Edirne, which stands on the Turkish border with Greece and Bulgaria, has seen extraordinary highs and lows during its history. As the Roman Adrianople, it stood close to the site of one of the most disastrous battles in history, when the Roman emperor Valens and most of his army was annihilated in AD 378. In 1205, just after they had taken Constantinople, the Crusaders were defeated here by the Bulgarians. In 1365 the Ottoman Sultan Murat I captured the city and made it the capital of his empire—until his successors finally took Constantinople itself in 1453. Edirne suffered appallingly in the Balkan Wars of the early 20th century. At one point, 20,000 Ottoman troops were marooned on an island and starved to death while thousands of civilians died in the city itself.
Times are quieter now. The Treaty of Lausanne of 1922 ensured that the city remained firmly inside Turkey. Today Edirne is worth visiting for its two 15th-century mosques and the wonderful Selimiye Mosque, built in the 1570s by Sinan (1489–1588), the greatest Ottoman architect of them all. It was completed when Sinan was in his eighties and is now a World Heritage Centre, even though, at three hours driving from Istanbul, it is still little visited. The city is also famous for its special fried liver—the main dish at any restaurant and apparently impossible to recreate anywhere else!
Almost as impressive as the Selimiye Mosque is the Medical Complex built by Sultan Beyazit II, the son of Murat I, just outside the city. It was completed in 1484 and was still functioning as a hospital until as late as 1916. Now beautifully restored to its original state and resplendent with its multiple domes and its mosque, the complex was opened to the public in 2008. Even before this it had won awards from the Council of Europe.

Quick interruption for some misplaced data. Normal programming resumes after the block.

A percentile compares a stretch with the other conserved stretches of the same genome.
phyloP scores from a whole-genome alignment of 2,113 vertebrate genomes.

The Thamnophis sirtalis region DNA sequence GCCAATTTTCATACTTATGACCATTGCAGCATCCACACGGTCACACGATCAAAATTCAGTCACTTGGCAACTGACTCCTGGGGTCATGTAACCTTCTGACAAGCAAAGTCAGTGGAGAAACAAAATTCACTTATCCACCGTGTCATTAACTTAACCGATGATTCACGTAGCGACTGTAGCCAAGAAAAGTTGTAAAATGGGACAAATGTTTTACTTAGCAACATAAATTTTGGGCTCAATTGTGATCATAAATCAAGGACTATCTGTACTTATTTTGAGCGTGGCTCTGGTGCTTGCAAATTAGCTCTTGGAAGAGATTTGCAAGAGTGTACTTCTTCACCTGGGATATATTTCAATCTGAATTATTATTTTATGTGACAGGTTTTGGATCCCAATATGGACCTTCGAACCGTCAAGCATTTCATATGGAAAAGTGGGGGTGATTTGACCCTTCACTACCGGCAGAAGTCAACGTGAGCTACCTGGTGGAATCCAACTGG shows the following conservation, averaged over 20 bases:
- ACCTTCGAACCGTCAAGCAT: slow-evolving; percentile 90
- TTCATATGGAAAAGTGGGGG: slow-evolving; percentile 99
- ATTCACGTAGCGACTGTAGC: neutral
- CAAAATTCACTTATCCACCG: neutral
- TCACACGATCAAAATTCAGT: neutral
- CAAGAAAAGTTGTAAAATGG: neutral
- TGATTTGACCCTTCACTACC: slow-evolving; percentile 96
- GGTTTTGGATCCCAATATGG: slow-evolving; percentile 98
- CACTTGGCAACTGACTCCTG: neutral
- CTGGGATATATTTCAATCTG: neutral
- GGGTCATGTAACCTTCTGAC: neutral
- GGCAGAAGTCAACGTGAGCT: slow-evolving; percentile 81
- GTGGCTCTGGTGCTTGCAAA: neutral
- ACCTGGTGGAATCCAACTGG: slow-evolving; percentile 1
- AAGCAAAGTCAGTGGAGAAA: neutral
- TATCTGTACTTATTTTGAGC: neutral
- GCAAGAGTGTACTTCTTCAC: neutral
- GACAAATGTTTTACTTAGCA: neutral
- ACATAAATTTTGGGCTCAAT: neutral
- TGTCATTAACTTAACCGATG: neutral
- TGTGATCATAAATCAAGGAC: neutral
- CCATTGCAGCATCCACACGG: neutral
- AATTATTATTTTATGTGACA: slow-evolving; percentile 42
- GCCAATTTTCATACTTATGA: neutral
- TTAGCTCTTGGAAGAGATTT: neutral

The hospital could take 32 patients at a time, housed in ten rooms, but in the first courtyard were treatment rooms for outpatients. The central room of the hospital has a fine dome: the treatment of mental cases in particular placed great emphasis on soothing surroundings. The hospital had a ten-piece orchestra with a repertoire designed to calm or stimulate according to the patients’ state of mind of the patients. Water, too, was considered to be calming, so the fountains were an important part of the ambience.
Alongside the hospital was the Medical School, with room for eighteen students. The hospital was well endowed with income from the local market dues, which meant that treatment was free and that the students were even paid for their attendance. The exhibit includes re-created displays of teaching and treatment sessions with illustrations of some of the procedures. Resolving back pain seems to have been a priority, as patients are shown tied up and being yanked about by 15th-century physios. Other treatments, one of them involving a cockerel, were perhaps less likely to succeed.
Until I had seen this wonderful museum I had been hesitant about bringing a group three hours out of Istanbul across a dull stretch of countryside. The Selimiye Mosque was perhaps enough of a draw in itself, but it is the Health Museum that made it a must. Adding the resplendent 19th-century Railway Station, now home of the History of Art Faculty of Edirne University—you approach the porter’s lodge through the original glass front of the booking office—and the recent, impressive, monument to the Treaty of Lausanne, plus a concluding cup of tea by the 16th-century bridge makes an excellent day out. Who knows, I may even get my group to tuck into the fried liver!
by Charles Freeman. Charles will be leading a tour of Istanbul and Edirne for Ciceroni Tours from 2nd–8th October.